It was love at first sight for me. Well, first memory anyway. Natalie suddenly seemed to appear in my publishing office one day, clutching some sample cover designs for a garden guide. My favourite, and the final cover, was resplendent with red tomatoes and retro-style type. I thought, ‘She’s creative’. Tick. ‘She’s beautiful’. Tick. ‘She’s shy, but kinda intense’. Tick, tick. I liked her. And I needed to find out more.
It didn’t take long to discover she was heterosexual. As a gay person, you tend to take that possibility as your starting point when considering a love interest. Normally, it would be a deterrent, but for some reason I didn’t let it put me off this time. And, anyway, events conspired to throw us together as we were matched on one intensive creative project after another.
After one of our major projects had gone to print, we went out for a celebratory cocktail or two. It was a date, but not a date. ‘Roz, it’s not a date. She’s straight!’, my friends reminded me. But it was a date and we were both nervous. Alcohol blurred the edges of our nerves and lubricated our conversation. Twilight quickly turned to midnight, and the tables were being cleared and wiped around us. It was now or never. I went in for the kiss.
Back at the office, we became more brazen. It was a sizzling hot summer. We’d meet at lunchtime under the gigantic conical office Christmas tree that we’d dubbed the ‘Cone of Silence’. But it wasn’t silent for long. We’d soon be discovered in an uncompromising position at the office Christmas party by a guy from IT. By the following Monday, it has gone off through the office like an errant firework. We’d gone from clandestine to cliché.
Nowadays, Natalie is my life partner, my business partner and mother to our daughter. But she’s not my wife. She’s not a lesbian either, by the way, she’s just ‘in love with one’.
In her mid 30s by the time we met, Natalie was starting to question her choice of man. They’d been together for years. Why wasn’t she married? Why didn’t they have kids? Was this messy relationship with him, cluttered by years of bickering, filling space where there should have been a future? The truth is she never felt completely comfortable bringing a child into that world.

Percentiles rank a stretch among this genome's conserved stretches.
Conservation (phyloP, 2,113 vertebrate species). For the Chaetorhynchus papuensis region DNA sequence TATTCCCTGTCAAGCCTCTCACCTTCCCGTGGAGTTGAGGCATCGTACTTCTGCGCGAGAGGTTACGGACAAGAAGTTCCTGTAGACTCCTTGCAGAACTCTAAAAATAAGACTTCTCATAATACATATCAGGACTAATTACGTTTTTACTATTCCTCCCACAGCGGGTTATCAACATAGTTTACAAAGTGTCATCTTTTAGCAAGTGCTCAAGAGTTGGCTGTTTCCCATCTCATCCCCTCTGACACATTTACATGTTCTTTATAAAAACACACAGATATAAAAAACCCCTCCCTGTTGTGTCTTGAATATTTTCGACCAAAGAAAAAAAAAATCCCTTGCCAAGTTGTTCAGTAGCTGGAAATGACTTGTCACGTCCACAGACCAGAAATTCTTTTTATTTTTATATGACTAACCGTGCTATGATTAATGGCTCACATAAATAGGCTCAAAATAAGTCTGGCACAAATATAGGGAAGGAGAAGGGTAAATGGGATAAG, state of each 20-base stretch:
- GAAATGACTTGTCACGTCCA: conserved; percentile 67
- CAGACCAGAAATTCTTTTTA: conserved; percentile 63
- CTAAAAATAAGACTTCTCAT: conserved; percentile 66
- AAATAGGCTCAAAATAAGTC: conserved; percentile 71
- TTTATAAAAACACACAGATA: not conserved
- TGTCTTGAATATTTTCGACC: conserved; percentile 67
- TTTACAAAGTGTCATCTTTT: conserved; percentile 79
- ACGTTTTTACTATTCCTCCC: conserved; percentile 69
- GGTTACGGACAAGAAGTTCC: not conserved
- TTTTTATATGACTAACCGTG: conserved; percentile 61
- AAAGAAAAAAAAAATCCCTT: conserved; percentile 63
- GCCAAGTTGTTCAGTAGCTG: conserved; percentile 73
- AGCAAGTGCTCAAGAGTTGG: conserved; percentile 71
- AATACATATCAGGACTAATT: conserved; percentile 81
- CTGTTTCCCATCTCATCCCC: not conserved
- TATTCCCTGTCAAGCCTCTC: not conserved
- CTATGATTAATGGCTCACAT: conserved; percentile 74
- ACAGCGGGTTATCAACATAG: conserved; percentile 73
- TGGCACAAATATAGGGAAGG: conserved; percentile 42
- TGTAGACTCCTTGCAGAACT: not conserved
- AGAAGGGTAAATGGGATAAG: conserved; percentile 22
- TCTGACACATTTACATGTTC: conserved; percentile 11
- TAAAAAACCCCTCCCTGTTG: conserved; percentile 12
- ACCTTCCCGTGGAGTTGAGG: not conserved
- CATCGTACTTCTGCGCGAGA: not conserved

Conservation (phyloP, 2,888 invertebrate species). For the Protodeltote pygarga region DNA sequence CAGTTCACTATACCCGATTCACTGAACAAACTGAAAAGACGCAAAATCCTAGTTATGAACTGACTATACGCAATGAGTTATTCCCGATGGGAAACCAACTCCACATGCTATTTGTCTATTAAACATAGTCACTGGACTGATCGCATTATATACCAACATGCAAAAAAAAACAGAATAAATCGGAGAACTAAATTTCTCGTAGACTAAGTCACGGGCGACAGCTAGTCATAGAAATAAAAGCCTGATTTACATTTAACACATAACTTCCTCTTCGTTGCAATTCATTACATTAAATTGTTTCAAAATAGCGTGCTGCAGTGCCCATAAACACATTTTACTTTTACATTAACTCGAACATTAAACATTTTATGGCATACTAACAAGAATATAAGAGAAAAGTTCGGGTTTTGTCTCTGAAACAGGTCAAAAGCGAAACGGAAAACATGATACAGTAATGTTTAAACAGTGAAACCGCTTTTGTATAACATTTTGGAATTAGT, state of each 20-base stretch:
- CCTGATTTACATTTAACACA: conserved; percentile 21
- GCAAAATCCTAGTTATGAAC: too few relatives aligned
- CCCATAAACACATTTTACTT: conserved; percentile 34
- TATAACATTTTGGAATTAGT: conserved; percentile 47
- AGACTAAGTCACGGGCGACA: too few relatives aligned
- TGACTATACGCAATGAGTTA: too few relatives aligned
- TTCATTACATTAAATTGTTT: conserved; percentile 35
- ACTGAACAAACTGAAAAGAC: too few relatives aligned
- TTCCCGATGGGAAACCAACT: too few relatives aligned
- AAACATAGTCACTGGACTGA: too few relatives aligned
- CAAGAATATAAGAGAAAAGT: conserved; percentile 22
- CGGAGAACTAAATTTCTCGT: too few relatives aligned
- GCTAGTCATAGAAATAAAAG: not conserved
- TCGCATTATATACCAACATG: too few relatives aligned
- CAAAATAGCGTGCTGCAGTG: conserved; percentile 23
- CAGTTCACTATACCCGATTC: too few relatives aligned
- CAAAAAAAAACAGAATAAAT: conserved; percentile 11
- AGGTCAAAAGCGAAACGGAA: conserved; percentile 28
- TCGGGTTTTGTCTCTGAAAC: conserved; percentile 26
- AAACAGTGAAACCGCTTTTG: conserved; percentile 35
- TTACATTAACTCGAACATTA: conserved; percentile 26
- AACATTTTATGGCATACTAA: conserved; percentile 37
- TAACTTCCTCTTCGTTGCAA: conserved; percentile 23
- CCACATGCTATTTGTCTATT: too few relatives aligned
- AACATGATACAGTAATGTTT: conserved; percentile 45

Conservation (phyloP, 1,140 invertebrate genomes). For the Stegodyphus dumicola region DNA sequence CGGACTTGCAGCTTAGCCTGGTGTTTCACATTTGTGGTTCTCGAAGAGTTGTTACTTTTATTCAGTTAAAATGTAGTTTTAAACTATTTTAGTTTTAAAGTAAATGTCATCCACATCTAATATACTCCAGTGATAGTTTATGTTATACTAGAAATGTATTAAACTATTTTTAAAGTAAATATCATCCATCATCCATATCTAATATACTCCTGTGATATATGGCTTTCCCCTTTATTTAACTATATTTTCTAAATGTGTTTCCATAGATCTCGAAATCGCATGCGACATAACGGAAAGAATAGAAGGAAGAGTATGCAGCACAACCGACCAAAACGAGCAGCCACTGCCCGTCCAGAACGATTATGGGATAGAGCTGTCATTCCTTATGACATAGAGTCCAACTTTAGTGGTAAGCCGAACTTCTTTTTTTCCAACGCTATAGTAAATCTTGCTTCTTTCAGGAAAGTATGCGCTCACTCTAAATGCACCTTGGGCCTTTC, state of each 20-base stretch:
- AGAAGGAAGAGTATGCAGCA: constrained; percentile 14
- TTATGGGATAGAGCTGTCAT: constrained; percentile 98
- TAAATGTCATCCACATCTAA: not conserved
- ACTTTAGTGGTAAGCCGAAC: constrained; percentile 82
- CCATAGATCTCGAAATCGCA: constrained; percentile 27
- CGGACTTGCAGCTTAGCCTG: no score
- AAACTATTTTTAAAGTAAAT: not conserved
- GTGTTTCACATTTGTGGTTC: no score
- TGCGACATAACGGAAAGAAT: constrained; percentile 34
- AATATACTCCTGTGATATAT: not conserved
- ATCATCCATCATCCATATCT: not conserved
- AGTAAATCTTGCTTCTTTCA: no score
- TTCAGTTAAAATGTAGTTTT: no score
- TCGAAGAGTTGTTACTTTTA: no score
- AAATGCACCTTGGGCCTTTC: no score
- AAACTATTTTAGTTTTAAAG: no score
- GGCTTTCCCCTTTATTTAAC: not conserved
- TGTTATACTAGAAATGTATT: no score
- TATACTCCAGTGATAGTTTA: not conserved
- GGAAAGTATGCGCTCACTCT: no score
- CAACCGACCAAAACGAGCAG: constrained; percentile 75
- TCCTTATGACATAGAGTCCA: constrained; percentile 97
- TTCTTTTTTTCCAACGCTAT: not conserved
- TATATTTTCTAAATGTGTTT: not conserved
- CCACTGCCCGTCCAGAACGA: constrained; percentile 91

A testament to her character, Natalie never agonised over her love for me, never made anything of the transition that was expected – in the eyes of society and her friends – to enter into a serious relationship with a woman. But then, we didn’t experience a single negative reaction. Everyone was thrilled for us and most of our women friends, especially after a few drinks, were curious as all hell. Natalie didn’t mind what anyone thought, so long as they didn’t think she had been living a lie for years. She hadn’t. She just hadn’t met me yet.
Needing space between the recent past and our new life, we ran away together, and set up a publishing and design business in the hinterland near Byron Bay. The dream of having our own family resurfaced in this new environment, and, perhaps surprisingly, the physical challenges of getting pregnant proved nothing compared to the heaviness of heart that had accompanied the thought of having a child in a bad relationship. Despite the challenge of distance – our donor was in Sydney – it wasn’t long before we were pregnant. Sadly that pregnancy ended in miscarriage. It’s devastating, and it happens to one in four pregnancies. We picked ourselves up and tried again. It took a while the second time, but 20 months later our daughter, Dexie, was born.
After the marriage equality referendum in Ireland, one long night as I was rocking Dexie back and forth in my arms, the story of Phoebe popped into my head. I imagined how a ban on her mummies getting married might seem from a child’s point of view, how she’d barrel on in and try to fix it for her mummies, just as Phoebe does in the story ‘Mummy and Mumma Get Married’. Natalie picked up the reins of my vague idea and brought it to life, crafting the story, adding humour, narrative and sweetness.
If Natalie and I were married, it would provide reassurance to Dexie that her family was just the same – just as valid – as others. But, more importantly, it is symbolic. It sends a message to children that it’s not okay to discriminate. This will help to shape the views of an entire generation. It will change our world. And that’s why it matters.
When Adrian Piccoli banned the screening of the movie, Gayby Baby, in all schools in NSW recently, he sent out the opposite message: same sex families are not normal and it’s not right for children to learn about them. Shame on him because in doing this he is damaging my child’s future. He is sowing seeds of doubt and difference in young and vulnerable minds. But Piccoli is on the wrong side of history. Witness the response of the high school kids in Burwood, on Thursday morning. Such beautiful kids expressing simple beliefs about respect and tolerance. Their parents must be so proud of them.
It was Natalie’s idea to make a bigger mission of our little book. What if we could find a way to get this book into every primary school library in Australia, where it could make a real difference to the 6000+ children like Dexie who grow up with same-sex parents? How wonderful for those kids to see their families reflected, and for this book to provide a way for all kids to talk about same-sex families.